The $1.4 billion cost includes a 1 GW solar field 260km away in Konya. The factory will be developed solely by Kalyon Solar Technologies after development partner Hanwha Q-Cells walked away from the project.
From pv magazine Germany.
The vertically-integrated fab will initially have a 500 MW annual production capacity for the manufacture of solar ingots, wafers, cells and modules, rising to 1 GW in future.
Construction of the gigafactory was tendered in March 2017 and included the installation of a 1 GW solar field 260km south of the Turkish capital in Konya. A joint bid by Kalyon and Korean manufacturer Hanwha Q-Cells secured the tender but Hanwha subsequently walked away from the deal.
The 1 GW solar plant will cost $1 billion and the Ankara factory $400 million in a deal which marks one of the nation’s biggest energy investments.
Kalyon will create 1,400 factory jobs during the first phase of operations with 100 scientists working in an affiliated research center.
The solar power plant is expected to give a 20% lift to the volume of electricity generated from solar in Turkey and the first of the 3.5 million panels planned at the site were installed as the factory opening ceremony was taking place. The plan is to equip the huge solar field with modules produced at the Ankara fab with the first panels having rolled off the production line in recent weeks. Ingots, wafers and cells are now following.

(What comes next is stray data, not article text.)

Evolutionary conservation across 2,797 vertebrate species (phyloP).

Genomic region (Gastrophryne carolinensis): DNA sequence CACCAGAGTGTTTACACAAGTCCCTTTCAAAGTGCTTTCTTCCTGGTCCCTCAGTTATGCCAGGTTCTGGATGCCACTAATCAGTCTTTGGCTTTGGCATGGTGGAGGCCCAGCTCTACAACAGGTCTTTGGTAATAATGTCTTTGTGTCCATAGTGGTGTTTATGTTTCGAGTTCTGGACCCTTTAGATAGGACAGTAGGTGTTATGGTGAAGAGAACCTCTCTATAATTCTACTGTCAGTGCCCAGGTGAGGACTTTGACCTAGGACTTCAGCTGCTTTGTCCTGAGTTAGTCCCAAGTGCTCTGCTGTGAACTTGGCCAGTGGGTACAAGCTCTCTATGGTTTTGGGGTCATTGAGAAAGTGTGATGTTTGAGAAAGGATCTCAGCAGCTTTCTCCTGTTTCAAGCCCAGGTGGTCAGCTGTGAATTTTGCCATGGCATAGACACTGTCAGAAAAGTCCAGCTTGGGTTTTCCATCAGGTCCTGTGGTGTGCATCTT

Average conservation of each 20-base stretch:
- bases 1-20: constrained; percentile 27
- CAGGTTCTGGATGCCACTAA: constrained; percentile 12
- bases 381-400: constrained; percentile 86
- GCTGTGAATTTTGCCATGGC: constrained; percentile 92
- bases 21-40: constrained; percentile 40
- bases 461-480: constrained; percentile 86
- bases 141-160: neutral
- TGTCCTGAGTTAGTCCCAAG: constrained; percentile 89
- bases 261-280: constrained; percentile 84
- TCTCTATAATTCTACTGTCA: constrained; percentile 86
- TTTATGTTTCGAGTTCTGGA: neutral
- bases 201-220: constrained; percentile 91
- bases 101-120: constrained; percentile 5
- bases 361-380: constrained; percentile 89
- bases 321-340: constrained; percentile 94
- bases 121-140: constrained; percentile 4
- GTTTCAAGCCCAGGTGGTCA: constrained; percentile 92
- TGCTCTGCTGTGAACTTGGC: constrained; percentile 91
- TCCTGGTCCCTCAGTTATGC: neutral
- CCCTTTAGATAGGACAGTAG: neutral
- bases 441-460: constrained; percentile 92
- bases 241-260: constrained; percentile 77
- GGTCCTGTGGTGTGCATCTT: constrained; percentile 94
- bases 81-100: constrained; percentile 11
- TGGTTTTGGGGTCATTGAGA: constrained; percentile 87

German PV production equipment suppliers RCT Solutions has supported development of the factory since the feasibility study phase and German equipment has been installed on the production lines.
“Many European countries are currently thinking about rebuilding a complete photovoltaic value chain that includes all production steps,” RCT chief executive Peter Fath told pv magazine. “In Turkey they have now shown how and how it works.”
The RCT chief said Kalyon signed supplier contracts in October and then asked his business to conduct a feasibility study into construction of the factory in May this year, with the Covid-19 crisis prompting only a slight delay before module production started.
The Turkish government, which had already contributed TRL4.2 billion ($572 million) to the factory under the Project Based Investment Incentive System launched in August 2017, decided to further subsidize the facility in September, with a TRL1.99 billion “super incentive.”
The nation wants to become a solar manufacturing hub, and renewables developer Eko Yenilenebilir Enerjiler AS in March last year began constructing its own 1 GW vertically integrated panel factory in Niğde, central Anatolia.